Spray this week will battle the West Nile Virus - South-eastern Laurens County

Sprayers are coming to battle the West Nile Virus (see video below)

People in the South-Eastern area of Laurens County will see these green-and-yellow Gregory Pest Control and Gregory Pest Solutions vehicles either Wednesday night or Thursday night (depending on weather) in Laurens County’s fight against the West Nile Virus.

DHEC has confirmed a Laurens County case (person’s name and address are not made public). Recently, a person who contracted the virus from a mosquito bite died in Greenville County.

Laurens County had a West Nile Virus occurrence in Oct., 2015 and followed the established protocol for reducing the number of mosquitos that have the chance to become infected. The disease is not contagious human-to-human (like a cold) or animal-to-human (like rabies). DHEC Has not recommended to Laurens County that outdoor activities be cancelled as a precaution.

Laurens County Emergency Management also is dealing – along with the rest of South and North Carolina – with the impending landfall of Hurricane Florence. Laurens County is ready to open 2 Red Cross shelters – 1 at the Laurens Y and 1 at First Presbyterian Church, Clinton – if evacuees show up here with no place else to go.

“I would suggest people staying with relatives,” Emergency Management Director Joey Avery said. “I cannot recommend people opening their homes to people they don’t know. Call 911 – we can help them.”

Talking about the West Nile Virus, Avery said, “It’s an isolated case. This is a human case, this is the second human case we have had in the past two years. Most people infected have no symptoms, other than flu-like symptoms. We’re going to spray. We have contracted with Gregory Pest Solutions, they are the same people we contracted with two years ago.”

Gregory’s services are provided by a state contract. Vehicles will spray from the road, in a 1-mile radius of the location that has been identified, but will come up a driveway if there are several houses on the drive.

Spraying will happen between 8 pm and midnight. Avery said they want to spray Wednesday night – but, there is a 50-60% chance of rain. More likely is Thursday night, when there is a 20-25% chance of rain, unless Hurricane Florence stalls over Upstate South Carolina. They will spray again 10 to 14 days later, and there could be a 3rd spraying if needed.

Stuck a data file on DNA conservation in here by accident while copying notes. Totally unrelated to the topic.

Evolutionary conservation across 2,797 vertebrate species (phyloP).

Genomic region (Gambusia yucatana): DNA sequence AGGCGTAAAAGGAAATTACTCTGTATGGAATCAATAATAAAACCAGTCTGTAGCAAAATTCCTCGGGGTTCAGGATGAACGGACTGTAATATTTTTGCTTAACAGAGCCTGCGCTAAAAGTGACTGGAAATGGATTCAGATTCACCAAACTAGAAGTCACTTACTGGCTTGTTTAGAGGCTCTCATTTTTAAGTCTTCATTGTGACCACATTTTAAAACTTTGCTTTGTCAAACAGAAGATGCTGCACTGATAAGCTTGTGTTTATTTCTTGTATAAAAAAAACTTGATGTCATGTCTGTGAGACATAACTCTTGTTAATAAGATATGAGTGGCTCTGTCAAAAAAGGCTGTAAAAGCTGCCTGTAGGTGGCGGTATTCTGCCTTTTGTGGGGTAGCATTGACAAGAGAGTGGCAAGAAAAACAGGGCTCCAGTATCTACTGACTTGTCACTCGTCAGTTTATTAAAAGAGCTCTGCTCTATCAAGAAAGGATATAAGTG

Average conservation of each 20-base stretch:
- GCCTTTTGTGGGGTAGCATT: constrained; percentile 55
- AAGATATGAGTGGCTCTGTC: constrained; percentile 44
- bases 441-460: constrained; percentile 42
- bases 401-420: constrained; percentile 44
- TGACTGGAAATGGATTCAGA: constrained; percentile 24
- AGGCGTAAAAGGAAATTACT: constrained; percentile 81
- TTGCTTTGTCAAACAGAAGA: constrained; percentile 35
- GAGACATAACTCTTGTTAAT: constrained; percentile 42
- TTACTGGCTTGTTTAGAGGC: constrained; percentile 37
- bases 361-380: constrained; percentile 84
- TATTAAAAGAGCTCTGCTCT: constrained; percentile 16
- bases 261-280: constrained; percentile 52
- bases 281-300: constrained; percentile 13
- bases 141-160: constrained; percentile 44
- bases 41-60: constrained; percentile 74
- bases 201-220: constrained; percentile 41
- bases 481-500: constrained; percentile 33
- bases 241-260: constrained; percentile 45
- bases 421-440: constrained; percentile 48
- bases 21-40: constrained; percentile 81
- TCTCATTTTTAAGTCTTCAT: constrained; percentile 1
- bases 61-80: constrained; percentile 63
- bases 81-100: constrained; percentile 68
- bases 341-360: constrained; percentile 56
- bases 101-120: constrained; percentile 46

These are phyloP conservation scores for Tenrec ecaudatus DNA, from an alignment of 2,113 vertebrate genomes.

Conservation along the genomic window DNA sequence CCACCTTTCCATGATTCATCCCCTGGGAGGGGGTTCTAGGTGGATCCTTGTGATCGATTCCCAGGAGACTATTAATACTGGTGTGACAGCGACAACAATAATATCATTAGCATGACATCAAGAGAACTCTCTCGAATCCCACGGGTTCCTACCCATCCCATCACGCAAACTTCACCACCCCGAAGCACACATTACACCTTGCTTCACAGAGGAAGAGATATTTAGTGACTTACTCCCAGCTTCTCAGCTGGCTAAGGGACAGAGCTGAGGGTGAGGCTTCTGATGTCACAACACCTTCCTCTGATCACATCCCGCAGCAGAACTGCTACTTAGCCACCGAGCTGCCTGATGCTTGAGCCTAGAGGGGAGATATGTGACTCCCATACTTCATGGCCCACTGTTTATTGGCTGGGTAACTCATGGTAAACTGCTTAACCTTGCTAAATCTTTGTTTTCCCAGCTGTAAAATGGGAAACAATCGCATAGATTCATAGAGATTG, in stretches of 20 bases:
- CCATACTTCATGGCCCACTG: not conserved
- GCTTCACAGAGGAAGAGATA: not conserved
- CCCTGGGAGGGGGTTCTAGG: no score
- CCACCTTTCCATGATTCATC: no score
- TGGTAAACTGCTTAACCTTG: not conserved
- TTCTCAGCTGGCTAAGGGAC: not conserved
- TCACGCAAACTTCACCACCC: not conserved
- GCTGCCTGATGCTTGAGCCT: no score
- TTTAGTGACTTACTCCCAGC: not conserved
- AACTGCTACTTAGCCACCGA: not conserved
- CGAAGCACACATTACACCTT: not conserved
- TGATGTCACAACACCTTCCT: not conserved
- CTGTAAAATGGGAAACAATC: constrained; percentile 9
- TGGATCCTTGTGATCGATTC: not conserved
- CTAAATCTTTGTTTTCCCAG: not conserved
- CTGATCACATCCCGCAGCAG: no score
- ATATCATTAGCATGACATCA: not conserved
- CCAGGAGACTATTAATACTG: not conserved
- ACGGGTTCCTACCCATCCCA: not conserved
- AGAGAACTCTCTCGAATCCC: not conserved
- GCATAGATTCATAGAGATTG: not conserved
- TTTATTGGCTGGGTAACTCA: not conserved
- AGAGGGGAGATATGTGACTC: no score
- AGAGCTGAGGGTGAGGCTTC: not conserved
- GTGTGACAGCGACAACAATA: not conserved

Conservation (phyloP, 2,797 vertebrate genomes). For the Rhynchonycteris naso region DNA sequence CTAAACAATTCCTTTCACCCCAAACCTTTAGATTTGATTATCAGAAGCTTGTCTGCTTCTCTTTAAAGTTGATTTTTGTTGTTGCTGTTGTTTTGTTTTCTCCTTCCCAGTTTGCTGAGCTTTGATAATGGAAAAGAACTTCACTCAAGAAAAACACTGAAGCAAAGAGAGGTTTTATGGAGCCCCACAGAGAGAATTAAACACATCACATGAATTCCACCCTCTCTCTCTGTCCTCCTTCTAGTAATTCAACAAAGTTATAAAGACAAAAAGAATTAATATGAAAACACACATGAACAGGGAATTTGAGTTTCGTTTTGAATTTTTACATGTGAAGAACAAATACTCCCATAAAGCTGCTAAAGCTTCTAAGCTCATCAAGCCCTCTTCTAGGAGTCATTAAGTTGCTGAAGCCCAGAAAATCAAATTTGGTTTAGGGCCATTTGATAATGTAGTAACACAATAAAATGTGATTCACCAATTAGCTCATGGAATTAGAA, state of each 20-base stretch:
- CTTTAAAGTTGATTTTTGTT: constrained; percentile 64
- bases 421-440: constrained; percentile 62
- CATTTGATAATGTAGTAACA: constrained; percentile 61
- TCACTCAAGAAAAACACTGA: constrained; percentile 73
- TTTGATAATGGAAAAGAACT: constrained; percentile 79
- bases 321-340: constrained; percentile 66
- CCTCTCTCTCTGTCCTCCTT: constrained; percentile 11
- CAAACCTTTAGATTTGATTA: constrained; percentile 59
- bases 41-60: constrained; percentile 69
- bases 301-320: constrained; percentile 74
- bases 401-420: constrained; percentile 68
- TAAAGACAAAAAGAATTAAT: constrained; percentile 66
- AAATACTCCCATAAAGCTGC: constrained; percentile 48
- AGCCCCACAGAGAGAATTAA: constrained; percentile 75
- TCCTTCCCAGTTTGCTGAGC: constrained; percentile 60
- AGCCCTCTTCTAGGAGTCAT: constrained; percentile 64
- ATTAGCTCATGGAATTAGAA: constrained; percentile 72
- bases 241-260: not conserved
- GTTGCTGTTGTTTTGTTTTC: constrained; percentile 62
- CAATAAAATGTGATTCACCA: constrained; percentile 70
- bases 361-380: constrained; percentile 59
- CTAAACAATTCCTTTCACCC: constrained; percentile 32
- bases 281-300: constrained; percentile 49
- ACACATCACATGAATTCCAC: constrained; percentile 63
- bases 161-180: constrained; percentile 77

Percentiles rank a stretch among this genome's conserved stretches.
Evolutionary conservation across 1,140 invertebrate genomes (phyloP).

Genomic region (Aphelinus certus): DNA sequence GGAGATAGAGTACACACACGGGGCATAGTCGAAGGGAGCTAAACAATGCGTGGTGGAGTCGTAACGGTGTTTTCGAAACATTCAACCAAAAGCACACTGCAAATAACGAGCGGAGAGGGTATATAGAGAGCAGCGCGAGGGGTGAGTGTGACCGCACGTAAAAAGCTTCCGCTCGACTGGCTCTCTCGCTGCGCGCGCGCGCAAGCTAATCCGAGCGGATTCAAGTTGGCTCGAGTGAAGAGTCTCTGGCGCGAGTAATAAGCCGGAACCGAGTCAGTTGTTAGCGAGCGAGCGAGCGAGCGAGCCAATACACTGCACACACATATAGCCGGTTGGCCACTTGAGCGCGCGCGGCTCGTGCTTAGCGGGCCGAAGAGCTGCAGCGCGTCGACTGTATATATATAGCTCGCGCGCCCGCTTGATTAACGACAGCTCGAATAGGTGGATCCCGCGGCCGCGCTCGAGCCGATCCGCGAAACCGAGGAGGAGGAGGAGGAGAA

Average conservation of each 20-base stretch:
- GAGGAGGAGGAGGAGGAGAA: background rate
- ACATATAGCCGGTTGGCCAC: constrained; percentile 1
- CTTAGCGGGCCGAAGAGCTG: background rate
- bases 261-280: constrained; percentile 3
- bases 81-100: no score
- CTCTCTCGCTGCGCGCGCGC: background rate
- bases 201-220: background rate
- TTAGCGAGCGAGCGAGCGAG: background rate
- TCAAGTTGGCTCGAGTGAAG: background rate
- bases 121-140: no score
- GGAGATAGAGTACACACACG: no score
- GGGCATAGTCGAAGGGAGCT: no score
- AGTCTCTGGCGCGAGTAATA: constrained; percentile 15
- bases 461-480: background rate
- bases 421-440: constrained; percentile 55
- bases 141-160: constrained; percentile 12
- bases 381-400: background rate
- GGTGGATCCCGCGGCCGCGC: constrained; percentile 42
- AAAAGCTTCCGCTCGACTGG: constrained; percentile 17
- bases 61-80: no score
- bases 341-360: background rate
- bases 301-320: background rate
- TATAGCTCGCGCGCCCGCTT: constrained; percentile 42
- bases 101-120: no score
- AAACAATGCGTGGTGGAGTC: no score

Sprayers will drive a Gregory vehicle, will have a Gregory ID and will have a specially issued Laurens County ID. They will understand if people ask to see both IDs, Avery said.

“We want the citizens of the county and the community to know we are taking this very seriously, and we are trying to eradicate the mosquitos by spraying,” Avery said. “But the weather is not the best right now.”

If people aren’t home, sprayers will leave a hangar and a flyer.

Beekeepers should take precautions against the spraying.

Avery said he had been in contact with the beekeepers association, and they are spreading the word among their members. Laurens County Emergency Management also will issue reverse-calls to people in the area, and any beekeepers who are not members of the association can contact Avery if they want more information, and be on a data base of Laurens County beekeepers for future notices.

Avery said he could not say if young people or old people are most likely to have serious effects from the West Nile Virus. He said SC DHEC has a lot of information about symptoms and at-risk people on its website.

“This is not serious event this is an isolated event, it’s just an isolated mosquito event,” Avery said. “It is not contagious.”

Starting tonight at 8, there will be reverse-notifications to beekeepers and others. There are pre-programmed messages that will go out by phone. Call 864-984-0812 to get in touch with Avery.

DHEC identifies state's first West Nile Virus death of the 2018 season


September 10, 2018

COLUMBIA, S.C. - A Greenville County individual has died from West Nile Virus, the first such occurrence in South Carolina this year.

In 2018, the Department of Health and Environmental Control has confirmed seven human cases of West Nile Virus. Five of the seven confirmed human cases are from the Upstate region. Along with the human cases, there have been the detection of West Nile Virus in five birds and one horse.

The risk of serious illness or death from West Nile Virus is low. Less than one percent of people infected develop a potentially fatal swelling of the brain, known as encephalitis. Most people infected with West Nile virus have no symptoms. About one in five people infected becomes ill within two to 14 days with symptoms including fever, headache, joint pain, muscle pain, and occasionally nausea and vomiting. They may often experience sensitivity to light and inflammation of the eyelids, and some may have a rash.

"If you develop fever or other symptoms after being bitten by a mosquito, you should contact your health care provider," said Dr. Linda Bell, SC State Epidemiologist.

DHEC stresses the importance of paying attention to the most effective ways to prevent mosquito-borne illnesses, including West Nile Virus:

  • Repellents help keep mosquitoes from biting. Apply insect repellent containing DEET, picaridin, oil of lemon eucalyptus, or IR 3535 according to label instructions.
  • Make sure that your doors and windows have tight-fitting screens to keep out mosquitoes.
  • Eliminate all sources of standing water on your property, including flowerpots, gutters, buckets, pool covers, birdbaths, old car tires, rain gutters and pet bowls.
  • Wearing light-colored clothing to cover the skin reduces the risk of bites.

More information on West Nile Virus can be found at www.scdhec.gov/westnile and on YouTube at https://youtu.be/hI69ytA-D1w.


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